Hepatitis C cases prompt officials to urge tests for 500 patients of L.A. clinic
Los Angeles County health officials are investigating why six patients who had procedures at an L.A. clinic were diagnosed with hepatitis C, a liver infection that is spread through infected blood.
Health investigators sent letters to 500 patients of Westside Multispecialty Medical Group asking that they be tested for the disease. Most people who are infected with hepatitis C do not have any symptoms, so testing is the only way to understand the scope of the problem.
Left untreated, people with hepatitis C can go on to develop liver failure and liver cancer.
Health officials are recommending that anyone who received injections, infusions or procedures at the clinic between January 2016 and December 2018 also be tested for hepatitis A and HIV, which can also be spread through blood. No cases of those diseases have been identified yet.
Hepatitis C is typically transmitted through sharing needles or other equipment used to inject drugs. But before officials began more thoroughly screening blood donors in 1992, many hepatitis C cases were caused by blood transfusions and organ transplants, according to the U.S. Centers for Disease Control and Prevention.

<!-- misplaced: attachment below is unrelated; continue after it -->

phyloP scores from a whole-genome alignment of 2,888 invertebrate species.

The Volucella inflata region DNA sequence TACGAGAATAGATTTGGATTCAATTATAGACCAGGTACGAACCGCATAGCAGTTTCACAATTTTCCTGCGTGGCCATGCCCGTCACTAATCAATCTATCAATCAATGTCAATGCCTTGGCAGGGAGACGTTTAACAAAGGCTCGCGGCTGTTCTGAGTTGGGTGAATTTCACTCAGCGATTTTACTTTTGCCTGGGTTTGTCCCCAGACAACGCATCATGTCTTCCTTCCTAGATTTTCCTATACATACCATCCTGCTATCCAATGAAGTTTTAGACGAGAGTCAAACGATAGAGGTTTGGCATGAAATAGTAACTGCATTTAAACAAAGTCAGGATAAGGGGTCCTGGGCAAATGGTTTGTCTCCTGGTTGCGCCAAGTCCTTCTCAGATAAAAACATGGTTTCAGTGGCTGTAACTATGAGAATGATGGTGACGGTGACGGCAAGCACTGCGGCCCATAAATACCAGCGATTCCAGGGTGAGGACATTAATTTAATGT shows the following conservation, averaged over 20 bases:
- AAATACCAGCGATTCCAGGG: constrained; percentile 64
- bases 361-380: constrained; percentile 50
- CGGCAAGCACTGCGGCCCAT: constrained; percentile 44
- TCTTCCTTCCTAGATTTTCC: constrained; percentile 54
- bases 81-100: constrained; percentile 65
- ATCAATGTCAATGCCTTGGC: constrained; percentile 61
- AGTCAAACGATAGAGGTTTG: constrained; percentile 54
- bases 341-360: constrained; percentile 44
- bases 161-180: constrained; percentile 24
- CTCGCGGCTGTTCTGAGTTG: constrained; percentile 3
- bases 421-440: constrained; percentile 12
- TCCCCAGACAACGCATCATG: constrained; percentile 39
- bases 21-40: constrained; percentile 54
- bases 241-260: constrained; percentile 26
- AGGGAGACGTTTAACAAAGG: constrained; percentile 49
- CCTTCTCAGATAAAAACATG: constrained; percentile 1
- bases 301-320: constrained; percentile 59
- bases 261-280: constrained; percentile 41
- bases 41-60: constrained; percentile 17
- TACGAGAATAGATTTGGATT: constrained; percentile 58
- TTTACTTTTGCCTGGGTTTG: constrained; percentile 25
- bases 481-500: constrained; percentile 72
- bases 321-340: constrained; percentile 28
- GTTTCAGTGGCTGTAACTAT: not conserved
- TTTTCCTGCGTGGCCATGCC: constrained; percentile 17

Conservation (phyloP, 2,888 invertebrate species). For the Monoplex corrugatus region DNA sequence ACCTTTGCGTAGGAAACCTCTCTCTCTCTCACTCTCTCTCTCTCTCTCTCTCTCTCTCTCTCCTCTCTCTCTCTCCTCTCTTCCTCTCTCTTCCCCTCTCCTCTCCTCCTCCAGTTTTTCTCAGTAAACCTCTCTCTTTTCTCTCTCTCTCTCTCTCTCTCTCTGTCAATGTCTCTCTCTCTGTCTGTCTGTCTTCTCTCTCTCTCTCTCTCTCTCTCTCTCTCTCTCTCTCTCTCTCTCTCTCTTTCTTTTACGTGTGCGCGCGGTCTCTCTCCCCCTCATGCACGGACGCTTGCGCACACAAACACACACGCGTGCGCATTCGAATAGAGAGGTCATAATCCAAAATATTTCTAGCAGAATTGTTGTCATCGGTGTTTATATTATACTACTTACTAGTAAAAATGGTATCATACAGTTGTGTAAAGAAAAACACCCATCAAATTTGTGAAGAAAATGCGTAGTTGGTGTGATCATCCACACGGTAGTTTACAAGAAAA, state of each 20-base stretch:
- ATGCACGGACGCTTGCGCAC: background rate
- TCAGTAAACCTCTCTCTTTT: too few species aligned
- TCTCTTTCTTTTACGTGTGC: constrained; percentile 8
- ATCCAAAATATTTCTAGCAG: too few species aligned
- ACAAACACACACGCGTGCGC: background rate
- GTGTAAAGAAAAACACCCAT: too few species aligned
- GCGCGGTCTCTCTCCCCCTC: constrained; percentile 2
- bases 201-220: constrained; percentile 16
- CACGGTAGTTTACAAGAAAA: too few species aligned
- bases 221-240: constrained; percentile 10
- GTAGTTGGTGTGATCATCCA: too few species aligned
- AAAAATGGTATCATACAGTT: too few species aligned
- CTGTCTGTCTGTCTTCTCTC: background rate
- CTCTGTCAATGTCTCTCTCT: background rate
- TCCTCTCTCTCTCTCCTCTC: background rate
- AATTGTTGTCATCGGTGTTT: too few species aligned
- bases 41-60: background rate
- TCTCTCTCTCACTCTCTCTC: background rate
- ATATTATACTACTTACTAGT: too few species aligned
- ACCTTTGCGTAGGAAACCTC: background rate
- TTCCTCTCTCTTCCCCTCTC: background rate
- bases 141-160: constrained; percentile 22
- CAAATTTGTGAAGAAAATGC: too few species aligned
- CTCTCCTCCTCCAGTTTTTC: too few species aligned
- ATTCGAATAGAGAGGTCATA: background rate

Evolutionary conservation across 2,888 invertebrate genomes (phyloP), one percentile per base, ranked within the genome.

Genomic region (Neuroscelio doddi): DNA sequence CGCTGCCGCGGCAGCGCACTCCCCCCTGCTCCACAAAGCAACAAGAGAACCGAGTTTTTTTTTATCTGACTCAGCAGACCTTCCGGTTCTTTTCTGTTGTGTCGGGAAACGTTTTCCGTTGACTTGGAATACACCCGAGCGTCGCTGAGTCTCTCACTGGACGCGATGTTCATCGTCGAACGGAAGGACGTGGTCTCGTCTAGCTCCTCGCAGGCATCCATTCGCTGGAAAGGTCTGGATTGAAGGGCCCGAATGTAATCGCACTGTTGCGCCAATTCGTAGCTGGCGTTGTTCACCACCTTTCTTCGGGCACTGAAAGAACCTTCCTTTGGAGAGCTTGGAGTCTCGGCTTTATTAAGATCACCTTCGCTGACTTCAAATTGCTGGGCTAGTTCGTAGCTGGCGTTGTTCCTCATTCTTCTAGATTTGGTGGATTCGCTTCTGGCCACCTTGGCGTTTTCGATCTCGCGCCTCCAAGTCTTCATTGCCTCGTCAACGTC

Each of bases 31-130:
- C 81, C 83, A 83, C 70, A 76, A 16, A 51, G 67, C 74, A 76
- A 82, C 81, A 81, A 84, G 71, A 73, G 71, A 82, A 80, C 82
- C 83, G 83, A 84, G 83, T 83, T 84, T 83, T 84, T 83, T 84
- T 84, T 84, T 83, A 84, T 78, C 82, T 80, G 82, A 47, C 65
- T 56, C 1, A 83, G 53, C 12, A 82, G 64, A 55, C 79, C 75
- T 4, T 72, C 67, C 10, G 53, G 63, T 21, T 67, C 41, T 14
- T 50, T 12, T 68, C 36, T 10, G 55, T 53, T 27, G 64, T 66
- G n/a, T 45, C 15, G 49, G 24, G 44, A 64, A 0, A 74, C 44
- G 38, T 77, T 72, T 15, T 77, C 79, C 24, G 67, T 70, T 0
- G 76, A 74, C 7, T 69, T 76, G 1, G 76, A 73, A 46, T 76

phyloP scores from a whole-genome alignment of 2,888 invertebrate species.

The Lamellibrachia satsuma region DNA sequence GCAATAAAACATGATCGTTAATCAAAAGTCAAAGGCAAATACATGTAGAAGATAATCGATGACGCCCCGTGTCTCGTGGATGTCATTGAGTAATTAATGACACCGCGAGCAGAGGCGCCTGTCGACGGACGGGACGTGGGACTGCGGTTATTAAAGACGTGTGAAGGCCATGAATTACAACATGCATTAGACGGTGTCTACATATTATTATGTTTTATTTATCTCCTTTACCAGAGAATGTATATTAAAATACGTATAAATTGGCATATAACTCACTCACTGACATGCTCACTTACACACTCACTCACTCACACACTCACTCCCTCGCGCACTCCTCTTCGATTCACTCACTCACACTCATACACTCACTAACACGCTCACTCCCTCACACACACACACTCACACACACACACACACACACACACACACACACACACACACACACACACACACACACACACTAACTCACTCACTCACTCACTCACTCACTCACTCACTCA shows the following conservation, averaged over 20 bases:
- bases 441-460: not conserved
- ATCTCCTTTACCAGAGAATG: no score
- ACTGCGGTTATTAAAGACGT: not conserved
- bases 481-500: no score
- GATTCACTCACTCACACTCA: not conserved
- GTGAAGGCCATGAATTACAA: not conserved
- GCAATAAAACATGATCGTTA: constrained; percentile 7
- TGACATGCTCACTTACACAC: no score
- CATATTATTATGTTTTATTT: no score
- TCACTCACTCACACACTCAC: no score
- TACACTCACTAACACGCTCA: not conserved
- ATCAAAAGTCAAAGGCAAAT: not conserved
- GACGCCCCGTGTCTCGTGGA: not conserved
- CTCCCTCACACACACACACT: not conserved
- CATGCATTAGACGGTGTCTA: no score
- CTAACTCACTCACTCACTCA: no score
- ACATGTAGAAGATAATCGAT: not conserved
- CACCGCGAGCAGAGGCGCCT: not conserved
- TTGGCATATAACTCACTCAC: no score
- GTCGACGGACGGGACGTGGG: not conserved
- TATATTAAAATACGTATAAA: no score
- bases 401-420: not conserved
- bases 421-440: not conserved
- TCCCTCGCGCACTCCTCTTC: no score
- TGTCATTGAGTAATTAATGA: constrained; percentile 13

“Public Health does not yet know if an unsafe practice in this clinic led to spread of hepatitis C,” reads a health department fact sheet for people who received the letters. “In hospitals or clinics, hepatitis C can also spread through poor infection control procedures, such as unsafe injections.”
The clinic, which is on Wilshire Boulevard, was ordered by the health department to cease all procedures and injections during the investigation. The clinic decided to close fully during the investigation, according to health officials.
A message left on the clinic’s voicemail was not immediately returned.
The health department is offering free hepatitis C testing for anyone who visited the clinic in the last two years.
“The chances of becoming infected are unknown,” reads the fact sheet for patients. “Because many people who have been infected do not have any symptoms, the only way to know if you have been infected is to have your blood tested.”
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